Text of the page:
Off the hot seat, Georgia’s Richt readies for Year 12

semerson@macon.comAugust 28, 2012 

ATHENS -- During his news conference Tuesday, Mark Richt couldn’t help but notice that a staffer was loosely wielding a boom microphone -- emphasis on boom. It appeared the size of a nose tackle.

“Can I call timeout?” Richt said, firmly but with a smile. “Be careful with that mic, you’re gonna hurt somebody. Plus I can’t see.”

Yes, as Richt begins his 12th season as Georgia’s football head coach, an errant boom mic is on his list of concerns. That’s quite an improvement from last year, when the ax seemed to be hovering over him.

The era of good feelings is back at Georgia. Or at least until the first stumble.

Few expect that to be this Saturday against Buffalo, a 37-point underdog that just suspended its top defensive player. That’s another difference from this time last year: Buffalo does not equal Boise State, in quality of opponent or pregame hype.

“This opener is gonna be get in, do what you’re supposed to do, and get out,” senior linebacker Christian Robinson said.

But Georgia does begin the year with much higher expectations, ranked No. 6 nationally -- compared to No. 19 in preseason of 2011 -- and the favorite to repeat as SEC East champions.

Richt was asked if the expectations seemed surprising, considering the many questions they face.

“The year we were preseason No. 1 (in 2008), that was the year (offensive linemen) Cordy Glenn and Ben Jones started as freshmen, and it’s hard to think you’re the preseason No. 1 team when you have a lot of freshman linemen starting for you,” Richt said. “(This year) we have a brand new punter, kicker, tailbacks. There are a lot of question marks, no doubt, but I think everybody in the country have some kind of issue. Sometimes teams look more glamorous when they are far away. You don’t see all the warts.”

There was one wart Richt didn’t mention: Suspensions.

Two defensive first-teamers are out the first two games: Cornerback Sanders Commings and outside linebacker Chase Vasser.

But the status of safety Bacarri Rambo and inside linebacker Alec Ogletree remains unannounced. The two reportedly ran afoul of UGA’s internal drug policy, but Richt is remaining coy about any suspension they may face.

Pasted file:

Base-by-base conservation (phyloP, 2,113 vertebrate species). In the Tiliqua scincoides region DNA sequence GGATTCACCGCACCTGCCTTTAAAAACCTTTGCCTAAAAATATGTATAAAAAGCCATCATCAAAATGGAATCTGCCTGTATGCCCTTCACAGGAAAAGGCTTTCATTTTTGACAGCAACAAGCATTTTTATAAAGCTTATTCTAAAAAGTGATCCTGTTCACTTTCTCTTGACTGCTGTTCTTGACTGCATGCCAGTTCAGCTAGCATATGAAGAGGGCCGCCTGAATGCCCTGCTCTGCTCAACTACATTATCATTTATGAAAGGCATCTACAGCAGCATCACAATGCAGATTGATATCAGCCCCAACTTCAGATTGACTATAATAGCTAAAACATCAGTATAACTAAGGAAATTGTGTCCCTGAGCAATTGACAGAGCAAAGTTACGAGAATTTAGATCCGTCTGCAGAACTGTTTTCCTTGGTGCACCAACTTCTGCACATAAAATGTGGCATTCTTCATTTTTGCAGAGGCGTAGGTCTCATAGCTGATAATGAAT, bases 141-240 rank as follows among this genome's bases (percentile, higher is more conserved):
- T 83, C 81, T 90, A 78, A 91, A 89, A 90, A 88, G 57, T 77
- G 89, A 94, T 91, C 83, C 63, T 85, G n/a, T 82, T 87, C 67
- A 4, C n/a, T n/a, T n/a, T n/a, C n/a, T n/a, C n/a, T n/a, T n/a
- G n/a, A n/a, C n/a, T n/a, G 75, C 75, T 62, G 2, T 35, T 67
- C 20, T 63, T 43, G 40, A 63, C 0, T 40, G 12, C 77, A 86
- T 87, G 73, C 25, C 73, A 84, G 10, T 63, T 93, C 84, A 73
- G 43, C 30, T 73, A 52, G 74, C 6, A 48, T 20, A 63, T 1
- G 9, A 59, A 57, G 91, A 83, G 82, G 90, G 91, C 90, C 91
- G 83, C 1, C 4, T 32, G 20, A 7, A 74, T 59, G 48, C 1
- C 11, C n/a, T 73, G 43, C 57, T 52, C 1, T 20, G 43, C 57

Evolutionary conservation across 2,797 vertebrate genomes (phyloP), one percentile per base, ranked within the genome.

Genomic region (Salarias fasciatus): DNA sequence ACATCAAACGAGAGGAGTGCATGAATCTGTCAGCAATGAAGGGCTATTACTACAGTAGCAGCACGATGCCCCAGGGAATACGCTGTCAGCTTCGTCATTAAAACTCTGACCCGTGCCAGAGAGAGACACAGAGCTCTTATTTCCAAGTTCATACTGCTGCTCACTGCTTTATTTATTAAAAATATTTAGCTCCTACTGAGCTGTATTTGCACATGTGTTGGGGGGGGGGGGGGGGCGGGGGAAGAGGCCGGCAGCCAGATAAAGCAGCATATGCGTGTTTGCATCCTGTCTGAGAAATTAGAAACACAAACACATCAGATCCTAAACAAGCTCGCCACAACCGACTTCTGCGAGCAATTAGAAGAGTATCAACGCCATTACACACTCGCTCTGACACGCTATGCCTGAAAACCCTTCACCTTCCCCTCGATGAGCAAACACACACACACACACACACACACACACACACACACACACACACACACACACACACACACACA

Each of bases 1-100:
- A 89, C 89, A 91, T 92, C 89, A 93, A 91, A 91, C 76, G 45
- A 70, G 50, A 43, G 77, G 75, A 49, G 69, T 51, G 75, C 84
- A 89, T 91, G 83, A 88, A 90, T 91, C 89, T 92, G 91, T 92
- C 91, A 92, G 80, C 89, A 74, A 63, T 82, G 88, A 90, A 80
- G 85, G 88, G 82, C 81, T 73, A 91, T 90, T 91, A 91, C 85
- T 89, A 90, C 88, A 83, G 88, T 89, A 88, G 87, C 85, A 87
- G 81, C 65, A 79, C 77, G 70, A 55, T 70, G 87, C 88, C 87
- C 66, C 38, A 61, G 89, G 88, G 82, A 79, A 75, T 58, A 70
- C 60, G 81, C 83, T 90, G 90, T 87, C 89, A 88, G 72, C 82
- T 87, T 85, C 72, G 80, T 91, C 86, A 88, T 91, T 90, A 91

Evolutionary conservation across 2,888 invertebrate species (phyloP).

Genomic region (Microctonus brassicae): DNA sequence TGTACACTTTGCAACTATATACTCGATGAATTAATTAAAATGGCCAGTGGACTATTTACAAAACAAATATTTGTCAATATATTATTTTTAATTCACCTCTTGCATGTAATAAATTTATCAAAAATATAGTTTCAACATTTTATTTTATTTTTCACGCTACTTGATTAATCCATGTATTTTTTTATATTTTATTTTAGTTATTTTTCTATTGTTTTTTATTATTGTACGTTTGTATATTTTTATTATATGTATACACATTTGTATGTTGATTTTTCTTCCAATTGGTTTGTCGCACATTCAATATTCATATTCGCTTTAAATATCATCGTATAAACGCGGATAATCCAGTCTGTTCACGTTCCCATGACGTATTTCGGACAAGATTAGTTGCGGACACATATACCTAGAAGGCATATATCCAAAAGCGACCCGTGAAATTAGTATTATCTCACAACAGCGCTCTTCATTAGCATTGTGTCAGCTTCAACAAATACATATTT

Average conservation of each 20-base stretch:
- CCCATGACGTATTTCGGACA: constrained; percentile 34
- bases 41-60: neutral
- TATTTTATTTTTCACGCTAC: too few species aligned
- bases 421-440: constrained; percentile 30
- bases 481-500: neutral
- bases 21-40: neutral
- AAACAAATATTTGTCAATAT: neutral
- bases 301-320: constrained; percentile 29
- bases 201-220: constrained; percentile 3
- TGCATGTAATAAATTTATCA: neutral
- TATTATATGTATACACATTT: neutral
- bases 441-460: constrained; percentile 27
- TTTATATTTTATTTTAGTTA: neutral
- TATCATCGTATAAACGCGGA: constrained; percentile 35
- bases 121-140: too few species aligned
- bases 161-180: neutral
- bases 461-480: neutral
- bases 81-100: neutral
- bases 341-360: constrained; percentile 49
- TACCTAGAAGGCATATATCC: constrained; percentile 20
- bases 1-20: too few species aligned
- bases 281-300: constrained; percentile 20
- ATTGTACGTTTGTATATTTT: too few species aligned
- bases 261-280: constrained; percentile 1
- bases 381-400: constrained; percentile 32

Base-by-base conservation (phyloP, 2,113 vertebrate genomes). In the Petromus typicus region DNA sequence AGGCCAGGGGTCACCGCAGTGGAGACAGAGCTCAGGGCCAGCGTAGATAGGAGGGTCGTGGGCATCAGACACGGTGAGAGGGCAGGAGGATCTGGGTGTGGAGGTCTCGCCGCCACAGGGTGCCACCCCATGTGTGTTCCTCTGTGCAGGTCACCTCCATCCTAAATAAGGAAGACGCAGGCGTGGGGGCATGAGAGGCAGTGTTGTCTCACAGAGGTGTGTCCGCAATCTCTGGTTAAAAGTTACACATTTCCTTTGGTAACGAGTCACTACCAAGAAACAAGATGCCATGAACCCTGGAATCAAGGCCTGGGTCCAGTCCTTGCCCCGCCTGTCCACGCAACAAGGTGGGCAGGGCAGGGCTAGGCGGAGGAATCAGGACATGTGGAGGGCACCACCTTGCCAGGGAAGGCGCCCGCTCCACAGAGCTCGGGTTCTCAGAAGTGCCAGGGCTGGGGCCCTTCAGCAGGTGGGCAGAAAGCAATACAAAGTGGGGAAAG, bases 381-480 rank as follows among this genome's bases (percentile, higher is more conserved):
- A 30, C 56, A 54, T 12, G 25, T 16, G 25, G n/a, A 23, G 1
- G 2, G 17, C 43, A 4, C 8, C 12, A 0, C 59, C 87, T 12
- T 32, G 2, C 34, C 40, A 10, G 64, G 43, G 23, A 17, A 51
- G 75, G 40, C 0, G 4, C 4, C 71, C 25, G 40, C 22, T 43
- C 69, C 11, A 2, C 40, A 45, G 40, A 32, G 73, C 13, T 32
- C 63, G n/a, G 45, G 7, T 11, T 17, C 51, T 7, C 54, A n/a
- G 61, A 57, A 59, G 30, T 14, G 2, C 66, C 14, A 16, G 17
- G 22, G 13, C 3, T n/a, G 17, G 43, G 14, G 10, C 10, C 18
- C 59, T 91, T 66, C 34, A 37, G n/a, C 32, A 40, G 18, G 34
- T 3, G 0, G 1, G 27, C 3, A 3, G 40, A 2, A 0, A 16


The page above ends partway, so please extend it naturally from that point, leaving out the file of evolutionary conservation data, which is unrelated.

“I just think we’ll just have to wait and see,” Richt said, grinning. “We’ll wait and see. Time will tell.”

Why can Richt wait? Georgia athletics director Greg McGarity said UGA decided in the offseason that any discipline related to internal policy -- rather than an arrest -- can be announced at the discretion of the coach. And Richt is choosing to hold back to give Buffalo -- but mainly Missouri, the first SEC opponent -- time to wonder.

“You’ve got competitive issues that are at the forefront,” McGarity said. “They’re institutional policies, they’re not situations where they’ve broken the law or been arrested. We deal with those pretty quickly.”

The suspensions -- known and expected -- have been the only blot on Richt’s offseason. Rather than answer hot-seat questions, he had a contract extension to talk about.

But Richt’s comments indicated that he knows the bad times are just a few bad losses away. And he hasn’t deviated from his steady approach to running the program.

“It’s really a fine line between success and failure in this business -- winning and losing,” said Richt, whose record at Georgia is 106-38 and 62-29 in SEC games.

“You have to understand that and know that sometimes when you are winning there are some things that need to be fixed. Sometimes when you are losing there are some things that you probably don’t need to abort. You need to stay with them because you are not that far away from having that success again. If you make too many changes in philosophy or personnel or whatever it might be, then you might be setting yourself up for failure because you forgot what got you there, too.”

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